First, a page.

The HD Proposal. Get Off the Tricycle and Onto the Harley (or at least the Yamaha): Why More Companies Should Take Notice of the Young Guns.
So the job search has just begun. My days in retail management are over and now it's time to focus on planning for the next chapter of my life. What's it going to be? I'm not sure. But before it even begins, there's one thing I need someone to help answer: Where can we, fresh college graduates, get the experience needed to get our foot in the door of an industry whose doors don't seem to want to open.
As I sit here in Bread Co., coffee in hand, I cringe at each and every job I come across online. Minimum 2-5 years agency experience, minimum 4 years marketing experience with one of our brands, at least 2 years promotions experience in one of our product lines. The list goes on and on. The concept I struggle with is this: As fresh college graduates, we obviously lack experience with a company's promotions department or marketing department or even a company's product line - but what we lack in experience, can we not make up for in passion, willingness to learn, and self-confidence and knowledge?
For anyone who knows me personally, you'll know I'm not a cocky guy (despite the anonymous individual that replied to my first Big Idea Blog). I believe in confidence, the power of looking good and feeling good, and the importance of a fresh, creative mind. Obviously, we are the new guys, the young guns. What we lack in real-world experience, we make up for in desire to learn and desire to work. At this point in my life I'm willing to be at the bottom of the barrel, but more importantly, I'm willing to step up to the plate, and do everything necessary to make an impact within a company.
A good solution I've tried to come up with is based loosely of the Harley Davidson Motorcycle Company in combination with the concept of high-def television. It's a proposal that not only focuses on the highly successful strategy Harley Davidson used to increase market share in the 2000's, but also on the idea of a high-def solution for future businesses. For now, let's call it the HD Proposal.
In the early 2000's, Harley Davidson faced an uphill battle as more competitors entered into the motorcycle industry. The average age of Harley owners was 37-45. The brand was traditional, brand-selective, and for the most part, dominated by a sea of older, more knowledgeable consumers. Was this a good thing? Sure. But could the company gain from finding a new target market? That was their experiment.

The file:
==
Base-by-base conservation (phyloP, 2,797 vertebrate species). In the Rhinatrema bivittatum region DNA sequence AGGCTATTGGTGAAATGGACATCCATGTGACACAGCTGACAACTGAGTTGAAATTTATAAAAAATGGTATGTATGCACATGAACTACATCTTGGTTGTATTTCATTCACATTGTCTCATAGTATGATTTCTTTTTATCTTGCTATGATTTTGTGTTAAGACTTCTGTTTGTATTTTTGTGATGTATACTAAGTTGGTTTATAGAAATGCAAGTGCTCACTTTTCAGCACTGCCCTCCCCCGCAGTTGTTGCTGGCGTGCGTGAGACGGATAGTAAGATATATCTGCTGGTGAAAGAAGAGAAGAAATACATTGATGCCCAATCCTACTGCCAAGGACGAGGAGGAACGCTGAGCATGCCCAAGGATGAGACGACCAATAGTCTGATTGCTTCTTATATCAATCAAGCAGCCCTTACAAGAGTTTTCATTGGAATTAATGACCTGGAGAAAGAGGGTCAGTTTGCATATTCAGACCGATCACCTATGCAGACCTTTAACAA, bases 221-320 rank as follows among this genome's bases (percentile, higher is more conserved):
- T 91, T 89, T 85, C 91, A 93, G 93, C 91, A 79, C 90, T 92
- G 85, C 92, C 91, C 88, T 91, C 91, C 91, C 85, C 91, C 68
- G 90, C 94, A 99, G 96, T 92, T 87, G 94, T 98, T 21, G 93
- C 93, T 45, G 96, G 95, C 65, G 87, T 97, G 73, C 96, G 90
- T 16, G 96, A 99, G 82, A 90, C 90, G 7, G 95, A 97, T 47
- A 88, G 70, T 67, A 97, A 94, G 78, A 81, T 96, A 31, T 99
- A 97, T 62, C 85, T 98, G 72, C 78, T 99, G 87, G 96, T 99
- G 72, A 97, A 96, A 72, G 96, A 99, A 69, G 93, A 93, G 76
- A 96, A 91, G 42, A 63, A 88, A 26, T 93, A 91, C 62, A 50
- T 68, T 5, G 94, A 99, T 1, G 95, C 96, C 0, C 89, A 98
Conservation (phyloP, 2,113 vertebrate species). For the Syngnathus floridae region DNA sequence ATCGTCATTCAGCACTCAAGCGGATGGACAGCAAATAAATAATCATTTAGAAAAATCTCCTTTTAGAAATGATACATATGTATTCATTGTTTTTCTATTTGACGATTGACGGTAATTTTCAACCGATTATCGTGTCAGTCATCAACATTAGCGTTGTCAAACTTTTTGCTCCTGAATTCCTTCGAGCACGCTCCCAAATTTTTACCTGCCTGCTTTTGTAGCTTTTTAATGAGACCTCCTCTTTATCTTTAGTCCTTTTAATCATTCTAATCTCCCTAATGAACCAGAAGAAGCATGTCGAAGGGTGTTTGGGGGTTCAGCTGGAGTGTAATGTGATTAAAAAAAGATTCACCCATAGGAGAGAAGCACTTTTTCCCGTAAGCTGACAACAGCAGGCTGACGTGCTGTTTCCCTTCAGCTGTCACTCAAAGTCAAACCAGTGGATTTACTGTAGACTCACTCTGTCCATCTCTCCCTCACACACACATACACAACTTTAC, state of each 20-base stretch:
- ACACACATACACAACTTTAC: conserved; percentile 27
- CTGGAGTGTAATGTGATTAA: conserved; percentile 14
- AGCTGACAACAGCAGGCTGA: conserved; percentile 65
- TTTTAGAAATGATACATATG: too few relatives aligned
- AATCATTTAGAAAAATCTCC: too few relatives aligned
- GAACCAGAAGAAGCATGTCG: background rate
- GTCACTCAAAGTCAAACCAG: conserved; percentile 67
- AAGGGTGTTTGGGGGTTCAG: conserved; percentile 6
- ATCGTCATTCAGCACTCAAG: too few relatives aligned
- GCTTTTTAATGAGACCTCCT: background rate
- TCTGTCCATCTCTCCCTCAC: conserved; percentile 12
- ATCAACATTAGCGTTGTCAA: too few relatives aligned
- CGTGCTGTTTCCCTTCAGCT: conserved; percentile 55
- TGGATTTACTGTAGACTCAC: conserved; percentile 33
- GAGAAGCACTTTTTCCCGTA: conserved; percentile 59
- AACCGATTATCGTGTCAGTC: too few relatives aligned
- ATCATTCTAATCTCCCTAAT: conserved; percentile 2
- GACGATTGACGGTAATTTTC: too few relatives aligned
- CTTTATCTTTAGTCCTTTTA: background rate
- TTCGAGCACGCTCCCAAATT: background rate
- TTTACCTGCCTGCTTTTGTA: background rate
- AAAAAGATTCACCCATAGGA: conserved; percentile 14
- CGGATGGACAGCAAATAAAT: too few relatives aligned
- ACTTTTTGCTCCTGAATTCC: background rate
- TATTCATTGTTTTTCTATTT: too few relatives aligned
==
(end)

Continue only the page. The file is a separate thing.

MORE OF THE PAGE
In an attempt to reach a new target market they decided on a new strategy. The goals were ambitious and included three main objectives: 1. Reach new prospects. 2. Break down barriers to purchase. 3. Generate leads to develop new, younger customer base. Let's take a look at each of these goals and how they relate to my HD Proposal for businesses.
1. To Reach New Prospects
In this day and age, at the most basic level, what is the advantage of new employees? New networks. In advertising specifically, a new employee means the possibility of new clients, new accounts, new business, new ideas, and new potential in all areas of business. Obviously, current clients are the priority in most companies, but what does it take to keep a business thriving in the future - new business and new interest in the success of the company.
2. Break Down Barriers to Purchase
While in the case of Harley Davidson's strategy in 2001, the barriers to purchase were fundamentally price and brand misconception, the barriers I want to talk about in my HD Proposal are the barriers to entry within a company's HR department. Listen, I'm not saying that a company should hire anyone and everyone, and I am a firm believer in an extensive and highly selective hiring process, but if the barriers to entry were broken down at the most basic level, I think companies could benefit from a hidden pool of talent that they might be missing out on. For example, take a chance on an account supervisor. Throw out the 2 years minimum agency experience and take on a new prospect. Throw out the 4 years management experience and allow individuals who show leadership skills from college to have a crack at the industry. Maybe this is happening, but from what I'm seeing now, there are little to no positions available without at least some form of 'real-world, 'post-college', job-related experience.
3. Generate leads to develop a new, younger client base.
Here's the part where I'm going to take a stab at the boomers for a second. Trust me, it's only because I'm the new guy, and I'm a little jealous of their power and position within the realms of business. For starters, I won't even try to argue about experience. They've been around for years, worked harder, played harder, and brought with them knowledge that I am still learning each and every day. So what point am I going to argue? The fact that they can be a little stuck in their ways. Without getting too in depth, things are changing. New technologies, new businesses, and a new consumers are paving the way for the future generations. Who knows this generation the best? We do. Who is best suited to appeal to this base, to generate leads on this new target audience, and create effective business solutions towards this generation? We are.
The rant is over, but I do hope companies are investing in ideas such as this. Maybe it's not the right time or maybe it's just not the right solution, but I can provide strong argument that it is a very bright idea for the future success of businesses. If I was starting my own business, would I feel more comfortable in the hands of the knowledgeable veterans or would I be more comfortable dealing with the creative, risk-taking young guns? That's the question many young entrepreneurs are asking themselves. I think I've made my answer pretty obvious, but I'd love to hear from you.